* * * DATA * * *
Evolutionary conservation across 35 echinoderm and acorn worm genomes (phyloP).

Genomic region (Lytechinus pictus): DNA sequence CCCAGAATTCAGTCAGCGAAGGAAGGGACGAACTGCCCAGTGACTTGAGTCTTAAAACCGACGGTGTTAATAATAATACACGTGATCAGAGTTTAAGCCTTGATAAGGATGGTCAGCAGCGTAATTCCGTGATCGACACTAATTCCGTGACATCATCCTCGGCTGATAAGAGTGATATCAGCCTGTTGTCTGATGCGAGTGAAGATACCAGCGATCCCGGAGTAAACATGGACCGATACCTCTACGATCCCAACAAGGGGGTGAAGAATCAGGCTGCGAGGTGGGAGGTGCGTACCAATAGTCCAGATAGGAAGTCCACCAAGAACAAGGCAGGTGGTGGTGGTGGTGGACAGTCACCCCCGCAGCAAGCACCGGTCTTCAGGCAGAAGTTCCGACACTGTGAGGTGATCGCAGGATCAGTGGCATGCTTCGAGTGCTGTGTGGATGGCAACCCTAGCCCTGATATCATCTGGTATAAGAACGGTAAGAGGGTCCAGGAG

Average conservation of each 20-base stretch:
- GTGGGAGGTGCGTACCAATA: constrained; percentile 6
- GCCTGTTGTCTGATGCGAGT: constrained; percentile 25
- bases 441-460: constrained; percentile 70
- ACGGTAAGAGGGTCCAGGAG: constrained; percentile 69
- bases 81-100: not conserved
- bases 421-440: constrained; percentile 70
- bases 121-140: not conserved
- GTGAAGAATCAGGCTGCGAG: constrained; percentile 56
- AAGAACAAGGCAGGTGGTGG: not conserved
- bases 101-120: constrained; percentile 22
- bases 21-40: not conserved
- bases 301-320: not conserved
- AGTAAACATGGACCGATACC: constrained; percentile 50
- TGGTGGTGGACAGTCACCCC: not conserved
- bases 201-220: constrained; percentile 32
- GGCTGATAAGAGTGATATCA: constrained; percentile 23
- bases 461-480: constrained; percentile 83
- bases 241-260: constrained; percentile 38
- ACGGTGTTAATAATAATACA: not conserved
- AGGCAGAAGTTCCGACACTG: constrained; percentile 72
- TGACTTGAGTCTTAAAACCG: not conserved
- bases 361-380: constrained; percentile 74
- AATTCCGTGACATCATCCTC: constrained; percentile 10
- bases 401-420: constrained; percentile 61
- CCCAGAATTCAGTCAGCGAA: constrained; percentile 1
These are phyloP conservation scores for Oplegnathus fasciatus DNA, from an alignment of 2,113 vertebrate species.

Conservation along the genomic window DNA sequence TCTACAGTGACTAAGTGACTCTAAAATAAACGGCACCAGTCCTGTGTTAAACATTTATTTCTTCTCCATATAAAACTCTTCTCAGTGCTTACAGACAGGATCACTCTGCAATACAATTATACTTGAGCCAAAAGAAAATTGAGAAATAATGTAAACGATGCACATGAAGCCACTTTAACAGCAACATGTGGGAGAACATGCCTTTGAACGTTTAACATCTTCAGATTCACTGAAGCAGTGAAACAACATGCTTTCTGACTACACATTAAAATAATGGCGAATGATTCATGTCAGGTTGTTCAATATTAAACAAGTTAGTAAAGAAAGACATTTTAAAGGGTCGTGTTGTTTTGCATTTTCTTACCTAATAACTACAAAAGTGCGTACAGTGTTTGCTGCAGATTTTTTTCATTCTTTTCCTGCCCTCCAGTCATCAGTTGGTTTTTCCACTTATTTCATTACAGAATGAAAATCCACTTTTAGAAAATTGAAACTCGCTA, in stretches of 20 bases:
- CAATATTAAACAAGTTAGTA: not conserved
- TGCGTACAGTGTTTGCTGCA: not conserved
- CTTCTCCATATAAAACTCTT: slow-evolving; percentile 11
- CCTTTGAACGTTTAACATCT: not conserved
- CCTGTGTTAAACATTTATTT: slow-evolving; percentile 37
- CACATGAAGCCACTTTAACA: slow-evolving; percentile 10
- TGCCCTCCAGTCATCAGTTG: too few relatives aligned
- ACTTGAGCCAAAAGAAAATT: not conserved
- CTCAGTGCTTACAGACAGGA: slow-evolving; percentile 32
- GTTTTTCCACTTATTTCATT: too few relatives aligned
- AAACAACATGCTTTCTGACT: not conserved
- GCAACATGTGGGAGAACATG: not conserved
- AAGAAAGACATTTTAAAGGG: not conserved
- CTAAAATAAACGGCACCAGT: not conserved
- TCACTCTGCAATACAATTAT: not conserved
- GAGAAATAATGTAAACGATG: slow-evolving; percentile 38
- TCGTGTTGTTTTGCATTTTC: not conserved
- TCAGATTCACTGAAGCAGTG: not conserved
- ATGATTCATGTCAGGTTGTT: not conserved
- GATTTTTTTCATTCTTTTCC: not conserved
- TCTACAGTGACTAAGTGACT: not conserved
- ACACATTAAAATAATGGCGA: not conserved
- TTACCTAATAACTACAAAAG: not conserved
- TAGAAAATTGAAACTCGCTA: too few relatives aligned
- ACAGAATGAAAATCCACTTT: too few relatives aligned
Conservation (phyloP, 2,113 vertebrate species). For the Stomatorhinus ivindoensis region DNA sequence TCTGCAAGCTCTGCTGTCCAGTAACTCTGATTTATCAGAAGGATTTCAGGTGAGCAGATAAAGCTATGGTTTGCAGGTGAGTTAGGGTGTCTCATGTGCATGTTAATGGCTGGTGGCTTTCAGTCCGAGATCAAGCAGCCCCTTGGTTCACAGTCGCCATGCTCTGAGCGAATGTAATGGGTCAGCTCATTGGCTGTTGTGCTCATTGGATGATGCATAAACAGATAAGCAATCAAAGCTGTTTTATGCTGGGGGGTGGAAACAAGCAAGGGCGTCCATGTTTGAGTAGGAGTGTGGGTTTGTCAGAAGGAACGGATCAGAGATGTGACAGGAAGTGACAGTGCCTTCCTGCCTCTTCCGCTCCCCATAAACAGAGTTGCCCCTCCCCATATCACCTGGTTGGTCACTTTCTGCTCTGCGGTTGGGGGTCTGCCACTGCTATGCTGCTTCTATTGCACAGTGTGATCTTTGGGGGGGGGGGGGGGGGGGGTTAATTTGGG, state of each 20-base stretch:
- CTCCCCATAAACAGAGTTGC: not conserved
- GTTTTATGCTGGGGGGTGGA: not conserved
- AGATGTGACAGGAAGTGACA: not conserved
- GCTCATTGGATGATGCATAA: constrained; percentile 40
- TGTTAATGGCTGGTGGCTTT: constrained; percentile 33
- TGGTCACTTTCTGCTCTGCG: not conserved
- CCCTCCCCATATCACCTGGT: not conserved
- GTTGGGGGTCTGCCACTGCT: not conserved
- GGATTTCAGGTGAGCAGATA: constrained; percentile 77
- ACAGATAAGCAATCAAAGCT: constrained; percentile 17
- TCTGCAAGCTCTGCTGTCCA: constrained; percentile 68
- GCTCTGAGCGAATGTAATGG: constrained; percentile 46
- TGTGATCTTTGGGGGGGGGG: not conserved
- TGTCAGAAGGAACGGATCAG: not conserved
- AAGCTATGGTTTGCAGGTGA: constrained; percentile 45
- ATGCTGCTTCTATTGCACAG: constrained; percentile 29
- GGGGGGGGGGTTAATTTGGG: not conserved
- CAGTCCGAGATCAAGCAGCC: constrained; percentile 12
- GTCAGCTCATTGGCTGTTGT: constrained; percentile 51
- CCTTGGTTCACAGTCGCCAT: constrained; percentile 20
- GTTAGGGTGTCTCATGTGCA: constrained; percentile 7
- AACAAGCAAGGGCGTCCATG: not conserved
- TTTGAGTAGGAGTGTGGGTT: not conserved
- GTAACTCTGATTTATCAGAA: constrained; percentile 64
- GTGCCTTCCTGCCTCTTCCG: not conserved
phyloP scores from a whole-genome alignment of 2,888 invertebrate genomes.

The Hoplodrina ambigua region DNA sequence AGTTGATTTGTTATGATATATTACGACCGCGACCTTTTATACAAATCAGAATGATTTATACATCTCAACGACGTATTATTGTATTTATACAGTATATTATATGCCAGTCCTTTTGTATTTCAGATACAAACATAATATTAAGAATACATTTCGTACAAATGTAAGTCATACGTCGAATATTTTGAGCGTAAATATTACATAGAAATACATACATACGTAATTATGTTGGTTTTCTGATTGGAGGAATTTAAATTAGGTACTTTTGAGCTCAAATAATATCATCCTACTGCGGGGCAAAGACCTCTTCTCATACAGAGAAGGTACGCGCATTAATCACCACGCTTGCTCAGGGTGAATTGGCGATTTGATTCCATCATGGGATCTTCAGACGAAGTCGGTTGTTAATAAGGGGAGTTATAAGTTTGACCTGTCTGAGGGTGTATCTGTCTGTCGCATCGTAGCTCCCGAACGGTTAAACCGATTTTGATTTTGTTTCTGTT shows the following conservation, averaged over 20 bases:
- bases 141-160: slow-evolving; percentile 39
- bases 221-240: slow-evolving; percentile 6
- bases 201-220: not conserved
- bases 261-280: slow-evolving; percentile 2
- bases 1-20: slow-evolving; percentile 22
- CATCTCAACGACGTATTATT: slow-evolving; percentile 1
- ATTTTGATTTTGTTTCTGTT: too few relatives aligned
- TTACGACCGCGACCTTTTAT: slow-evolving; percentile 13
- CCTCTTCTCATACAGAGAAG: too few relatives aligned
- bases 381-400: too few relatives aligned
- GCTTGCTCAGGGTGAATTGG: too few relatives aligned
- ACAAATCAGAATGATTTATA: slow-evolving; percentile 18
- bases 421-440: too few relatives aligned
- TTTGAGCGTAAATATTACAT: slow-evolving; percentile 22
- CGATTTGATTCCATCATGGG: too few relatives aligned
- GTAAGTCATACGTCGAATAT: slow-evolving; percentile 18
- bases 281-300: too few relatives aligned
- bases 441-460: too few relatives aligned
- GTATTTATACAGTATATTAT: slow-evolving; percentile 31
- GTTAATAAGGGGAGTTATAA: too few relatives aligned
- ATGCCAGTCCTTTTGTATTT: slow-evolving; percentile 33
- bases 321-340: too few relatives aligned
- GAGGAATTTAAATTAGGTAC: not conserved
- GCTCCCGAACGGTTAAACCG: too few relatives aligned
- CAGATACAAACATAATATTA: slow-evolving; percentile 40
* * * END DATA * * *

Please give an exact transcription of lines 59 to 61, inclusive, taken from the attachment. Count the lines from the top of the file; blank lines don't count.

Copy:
- AGATGTGACAGGAAGTGACA: not conserved
- GCTCATTGGATGATGCATAA: constrained; percentile 40
- TGTTAATGGCTGGTGGCTTT: constrained; percentile 33